Government-approved converter box questions

The government-approved digital converter box coupon program is soon to be here.

I understand that several manufacturers have submitted converter box samples that have been approved for production. Perhaps the converter boxes are now in production toward the January through March 2008 window of opportunity for the initial phase of the coupon program.

I understand these government-approved converter boxes are primarily designed for those using an antenna for reception, or with a basic level of cable service–those presently without a digital converter box.

I have browsed the internet, searching in vain for specific information as to technical specifications of these government-approved converter boxes.

What channel range will government-approved converter boxes tune? Do these products cover a very limited spectrum of broadcast stations; or a wider spectrum that will allow them to be a viable substitute for digital cable converter and satellite boxes supplied by such service providers?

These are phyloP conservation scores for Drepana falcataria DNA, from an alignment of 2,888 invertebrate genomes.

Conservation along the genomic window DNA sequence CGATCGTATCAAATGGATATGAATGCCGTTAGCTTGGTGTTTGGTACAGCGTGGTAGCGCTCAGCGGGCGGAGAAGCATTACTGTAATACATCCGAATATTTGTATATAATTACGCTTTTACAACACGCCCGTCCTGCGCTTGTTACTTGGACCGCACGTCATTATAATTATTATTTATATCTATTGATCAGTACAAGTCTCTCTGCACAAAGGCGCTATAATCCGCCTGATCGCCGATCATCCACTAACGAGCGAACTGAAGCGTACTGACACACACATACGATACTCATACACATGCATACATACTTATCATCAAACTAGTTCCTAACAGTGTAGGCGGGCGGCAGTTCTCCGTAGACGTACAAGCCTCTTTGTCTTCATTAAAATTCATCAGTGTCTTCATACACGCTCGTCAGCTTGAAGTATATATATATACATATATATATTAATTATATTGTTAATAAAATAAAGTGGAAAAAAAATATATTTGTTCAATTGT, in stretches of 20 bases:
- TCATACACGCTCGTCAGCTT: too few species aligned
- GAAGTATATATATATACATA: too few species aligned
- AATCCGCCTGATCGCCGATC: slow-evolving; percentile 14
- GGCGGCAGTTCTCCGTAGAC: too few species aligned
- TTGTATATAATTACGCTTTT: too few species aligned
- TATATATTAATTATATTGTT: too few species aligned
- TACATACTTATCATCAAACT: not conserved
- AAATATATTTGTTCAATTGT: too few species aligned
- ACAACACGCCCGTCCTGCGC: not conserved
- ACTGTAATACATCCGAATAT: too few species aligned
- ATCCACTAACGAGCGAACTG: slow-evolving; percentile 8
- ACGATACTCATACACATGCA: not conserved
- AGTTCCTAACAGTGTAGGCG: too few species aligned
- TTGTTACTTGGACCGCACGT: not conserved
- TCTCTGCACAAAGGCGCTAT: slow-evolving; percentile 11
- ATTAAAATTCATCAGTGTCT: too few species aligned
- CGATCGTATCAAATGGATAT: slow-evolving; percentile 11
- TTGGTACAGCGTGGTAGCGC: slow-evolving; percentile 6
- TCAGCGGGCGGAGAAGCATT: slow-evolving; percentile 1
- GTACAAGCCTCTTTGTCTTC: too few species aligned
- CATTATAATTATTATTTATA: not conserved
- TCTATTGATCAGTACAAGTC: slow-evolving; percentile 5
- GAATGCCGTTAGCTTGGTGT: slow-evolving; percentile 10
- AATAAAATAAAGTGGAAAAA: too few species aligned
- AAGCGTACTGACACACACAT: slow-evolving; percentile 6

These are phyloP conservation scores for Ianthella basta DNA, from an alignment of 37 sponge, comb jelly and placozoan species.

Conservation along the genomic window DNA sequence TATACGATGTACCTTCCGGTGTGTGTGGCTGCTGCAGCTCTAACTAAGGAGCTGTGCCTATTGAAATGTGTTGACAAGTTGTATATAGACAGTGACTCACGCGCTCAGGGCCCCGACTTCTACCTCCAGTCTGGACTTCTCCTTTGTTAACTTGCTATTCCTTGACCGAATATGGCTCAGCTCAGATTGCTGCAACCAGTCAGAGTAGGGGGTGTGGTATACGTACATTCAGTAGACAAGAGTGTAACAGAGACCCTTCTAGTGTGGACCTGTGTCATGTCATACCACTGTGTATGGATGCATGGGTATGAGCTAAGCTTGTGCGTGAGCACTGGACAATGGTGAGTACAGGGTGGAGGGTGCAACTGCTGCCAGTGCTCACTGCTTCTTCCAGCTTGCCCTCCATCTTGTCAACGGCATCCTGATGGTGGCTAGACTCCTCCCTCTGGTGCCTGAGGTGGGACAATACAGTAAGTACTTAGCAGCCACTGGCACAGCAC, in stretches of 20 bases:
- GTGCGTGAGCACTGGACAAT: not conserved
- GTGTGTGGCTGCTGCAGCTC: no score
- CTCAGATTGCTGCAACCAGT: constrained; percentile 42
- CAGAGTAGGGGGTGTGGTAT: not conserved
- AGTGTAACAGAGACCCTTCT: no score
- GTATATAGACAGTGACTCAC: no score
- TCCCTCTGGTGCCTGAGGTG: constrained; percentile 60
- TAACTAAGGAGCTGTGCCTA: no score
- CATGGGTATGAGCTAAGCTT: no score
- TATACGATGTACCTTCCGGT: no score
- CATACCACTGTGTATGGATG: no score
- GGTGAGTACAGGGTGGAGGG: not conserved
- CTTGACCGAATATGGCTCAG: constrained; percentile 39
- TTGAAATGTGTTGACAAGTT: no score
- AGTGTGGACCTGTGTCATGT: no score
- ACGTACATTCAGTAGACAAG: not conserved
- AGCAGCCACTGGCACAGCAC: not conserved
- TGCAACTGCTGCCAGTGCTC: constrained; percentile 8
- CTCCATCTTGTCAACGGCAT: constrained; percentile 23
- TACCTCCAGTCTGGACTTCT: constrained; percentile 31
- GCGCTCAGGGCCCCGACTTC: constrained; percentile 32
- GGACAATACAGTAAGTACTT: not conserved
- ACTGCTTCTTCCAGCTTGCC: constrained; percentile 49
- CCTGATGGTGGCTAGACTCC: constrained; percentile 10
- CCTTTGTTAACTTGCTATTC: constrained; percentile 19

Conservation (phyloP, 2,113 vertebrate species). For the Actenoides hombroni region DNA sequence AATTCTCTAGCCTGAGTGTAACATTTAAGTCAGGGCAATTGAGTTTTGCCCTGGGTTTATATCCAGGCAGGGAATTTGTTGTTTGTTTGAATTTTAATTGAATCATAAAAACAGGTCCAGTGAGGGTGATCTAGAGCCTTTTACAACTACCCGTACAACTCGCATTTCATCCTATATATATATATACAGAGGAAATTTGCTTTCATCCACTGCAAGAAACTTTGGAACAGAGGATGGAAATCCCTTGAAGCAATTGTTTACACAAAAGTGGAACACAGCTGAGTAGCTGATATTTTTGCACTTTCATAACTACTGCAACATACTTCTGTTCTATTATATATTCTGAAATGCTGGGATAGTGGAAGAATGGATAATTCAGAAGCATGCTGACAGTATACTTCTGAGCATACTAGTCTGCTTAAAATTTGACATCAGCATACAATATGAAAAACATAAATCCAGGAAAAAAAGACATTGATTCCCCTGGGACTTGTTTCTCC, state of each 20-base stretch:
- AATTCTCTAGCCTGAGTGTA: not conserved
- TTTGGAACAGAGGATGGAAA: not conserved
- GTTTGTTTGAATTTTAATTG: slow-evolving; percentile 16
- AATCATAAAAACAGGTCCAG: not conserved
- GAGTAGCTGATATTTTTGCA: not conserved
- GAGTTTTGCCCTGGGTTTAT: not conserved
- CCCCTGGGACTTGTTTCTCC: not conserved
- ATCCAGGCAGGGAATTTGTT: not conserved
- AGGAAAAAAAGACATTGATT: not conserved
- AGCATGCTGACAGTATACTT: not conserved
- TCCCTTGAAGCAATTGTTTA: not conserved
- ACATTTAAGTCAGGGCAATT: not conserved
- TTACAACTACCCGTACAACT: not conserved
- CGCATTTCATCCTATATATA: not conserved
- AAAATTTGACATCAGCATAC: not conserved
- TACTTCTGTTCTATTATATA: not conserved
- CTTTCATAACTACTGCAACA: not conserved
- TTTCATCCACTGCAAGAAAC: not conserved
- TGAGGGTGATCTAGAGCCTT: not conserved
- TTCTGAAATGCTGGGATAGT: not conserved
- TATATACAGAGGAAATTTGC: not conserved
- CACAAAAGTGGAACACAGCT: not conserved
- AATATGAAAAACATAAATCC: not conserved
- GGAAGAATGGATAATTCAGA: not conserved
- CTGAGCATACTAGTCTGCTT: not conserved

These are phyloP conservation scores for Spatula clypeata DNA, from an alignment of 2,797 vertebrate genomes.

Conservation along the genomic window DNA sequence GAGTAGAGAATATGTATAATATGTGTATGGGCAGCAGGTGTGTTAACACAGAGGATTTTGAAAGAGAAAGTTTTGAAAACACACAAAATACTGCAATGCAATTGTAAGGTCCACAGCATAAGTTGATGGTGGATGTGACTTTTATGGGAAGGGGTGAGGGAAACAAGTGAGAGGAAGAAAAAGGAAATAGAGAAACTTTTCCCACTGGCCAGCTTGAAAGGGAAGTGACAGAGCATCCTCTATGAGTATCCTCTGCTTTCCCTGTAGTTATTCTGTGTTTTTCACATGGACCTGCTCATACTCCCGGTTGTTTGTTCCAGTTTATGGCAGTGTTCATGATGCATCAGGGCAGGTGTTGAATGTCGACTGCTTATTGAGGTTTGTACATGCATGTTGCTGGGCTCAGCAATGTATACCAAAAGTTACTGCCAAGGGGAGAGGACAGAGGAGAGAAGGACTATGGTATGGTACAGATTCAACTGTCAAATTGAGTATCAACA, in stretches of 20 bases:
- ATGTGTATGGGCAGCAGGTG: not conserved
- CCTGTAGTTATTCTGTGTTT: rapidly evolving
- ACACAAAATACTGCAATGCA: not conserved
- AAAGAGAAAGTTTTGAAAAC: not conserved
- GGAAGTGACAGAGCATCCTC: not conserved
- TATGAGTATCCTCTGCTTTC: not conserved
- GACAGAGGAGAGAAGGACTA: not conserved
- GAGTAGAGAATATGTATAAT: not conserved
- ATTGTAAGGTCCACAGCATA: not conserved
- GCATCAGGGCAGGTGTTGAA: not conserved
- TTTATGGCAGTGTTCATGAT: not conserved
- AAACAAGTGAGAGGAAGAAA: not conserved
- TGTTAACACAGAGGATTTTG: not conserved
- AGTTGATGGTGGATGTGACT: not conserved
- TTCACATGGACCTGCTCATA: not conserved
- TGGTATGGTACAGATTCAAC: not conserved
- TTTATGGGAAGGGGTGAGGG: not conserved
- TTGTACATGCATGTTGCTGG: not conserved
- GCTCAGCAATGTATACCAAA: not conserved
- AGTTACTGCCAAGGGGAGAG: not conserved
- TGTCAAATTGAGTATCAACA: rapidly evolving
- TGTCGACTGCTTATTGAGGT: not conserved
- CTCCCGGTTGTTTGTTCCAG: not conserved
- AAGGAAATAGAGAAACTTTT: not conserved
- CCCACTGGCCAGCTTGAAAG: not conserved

By comparison, my Panasonic DMR-EZ17 tunes analog and digital channels up to the 135 channel range, while our Comcast Motorola digital converter boxes tune up to the mid 900 channel range.

In another forum I posted a message substantially the same as that of my earlier post. Here is the response I received:

They will strictly handle the over-the-air broadcast frequencies of the VHF and UHF spectrum that will still be employed for digital broadcasting. They are not intended to convert anything else so don’t expect them to work with your cable or satellite system unless those systems are using only those parts of the spectrum and the same signal encoding as digital broadcasting. Remember, the only purpose of these boxes is to convert ATSC digital signals to NTSC-compatible analog signals.

If you want to see the technical requirements, they are here: